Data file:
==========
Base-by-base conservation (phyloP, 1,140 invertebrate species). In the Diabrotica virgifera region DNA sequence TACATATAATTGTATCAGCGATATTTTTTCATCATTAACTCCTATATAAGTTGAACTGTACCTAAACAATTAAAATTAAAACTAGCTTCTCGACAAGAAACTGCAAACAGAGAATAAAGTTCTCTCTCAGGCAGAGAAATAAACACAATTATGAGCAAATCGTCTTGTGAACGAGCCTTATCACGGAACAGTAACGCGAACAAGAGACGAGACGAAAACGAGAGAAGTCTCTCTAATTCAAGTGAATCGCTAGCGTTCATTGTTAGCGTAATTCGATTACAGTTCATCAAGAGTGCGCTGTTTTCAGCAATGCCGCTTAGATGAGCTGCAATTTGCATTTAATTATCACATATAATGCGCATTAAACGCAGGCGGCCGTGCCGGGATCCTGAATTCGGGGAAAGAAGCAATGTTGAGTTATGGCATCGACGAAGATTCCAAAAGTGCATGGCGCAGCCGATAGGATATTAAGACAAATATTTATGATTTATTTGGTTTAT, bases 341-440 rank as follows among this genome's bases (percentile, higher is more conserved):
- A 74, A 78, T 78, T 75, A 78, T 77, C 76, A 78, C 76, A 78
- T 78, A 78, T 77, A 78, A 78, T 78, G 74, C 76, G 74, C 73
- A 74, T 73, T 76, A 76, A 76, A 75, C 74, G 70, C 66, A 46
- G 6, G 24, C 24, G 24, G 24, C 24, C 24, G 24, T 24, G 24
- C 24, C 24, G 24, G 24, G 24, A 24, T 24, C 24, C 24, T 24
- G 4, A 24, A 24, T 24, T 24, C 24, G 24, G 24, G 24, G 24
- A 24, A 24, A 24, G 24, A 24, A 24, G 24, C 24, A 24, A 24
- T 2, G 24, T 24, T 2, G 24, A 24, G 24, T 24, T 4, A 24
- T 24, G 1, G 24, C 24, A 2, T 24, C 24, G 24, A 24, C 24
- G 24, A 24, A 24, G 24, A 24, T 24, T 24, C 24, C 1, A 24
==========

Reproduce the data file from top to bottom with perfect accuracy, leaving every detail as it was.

Base-by-base conservation (phyloP, 1,140 invertebrate species). In the Diabrotica virgifera region DNA sequence TACATATAATTGTATCAGCGATATTTTTTCATCATTAACTCCTATATAAGTTGAACTGTACCTAAACAATTAAAATTAAAACTAGCTTCTCGACAAGAAACTGCAAACAGAGAATAAAGTTCTCTCTCAGGCAGAGAAATAAACACAATTATGAGCAAATCGTCTTGTGAACGAGCCTTATCACGGAACAGTAACGCGAACAAGAGACGAGACGAAAACGAGAGAAGTCTCTCTAATTCAAGTGAATCGCTAGCGTTCATTGTTAGCGTAATTCGATTACAGTTCATCAAGAGTGCGCTGTTTTCAGCAATGCCGCTTAGATGAGCTGCAATTTGCATTTAATTATCACATATAATGCGCATTAAACGCAGGCGGCCGTGCCGGGATCCTGAATTCGGGGAAAGAAGCAATGTTGAGTTATGGCATCGACGAAGATTCCAAAAGTGCATGGCGCAGCCGATAGGATATTAAGACAAATATTTATGATTTATTTGGTTTAT, bases 341-440 rank as follows among this genome's bases (percentile, higher is more conserved):
- A 74, A 78, T 78, T 75, A 78, T 77, C 76, A 78, C 76, A 78
- T 78, A 78, T 77, A 78, A 78, T 78, G 74, C 76, G 74, C 73
- A 74, T 73, T 76, A 76, A 76, A 75, C 74, G 70, C 66, A 46
- G 6, G 24, C 24, G 24, G 24, C 24, C 24, G 24, T 24, G 24
- C 24, C 24, G 24, G 24, G 24, A 24, T 24, C 24, C 24, T 24
- G 4, A 24, A 24, T 24, T 24, C 24, G 24, G 24, G 24, G 24
- A 24, A 24, A 24, G 24, A 24, A 24, G 24, C 24, A 24, A 24
- T 2, G 24, T 24, T 2, G 24, A 24, G 24, T 24, T 4, A 24
- T 24, G 1, G 24, C 24, A 2, T 24, C 24, G 24, A 24, C 24
- G 24, A 24, A 24, G 24, A 24, T 24, T 24, C 24, C 1, A 24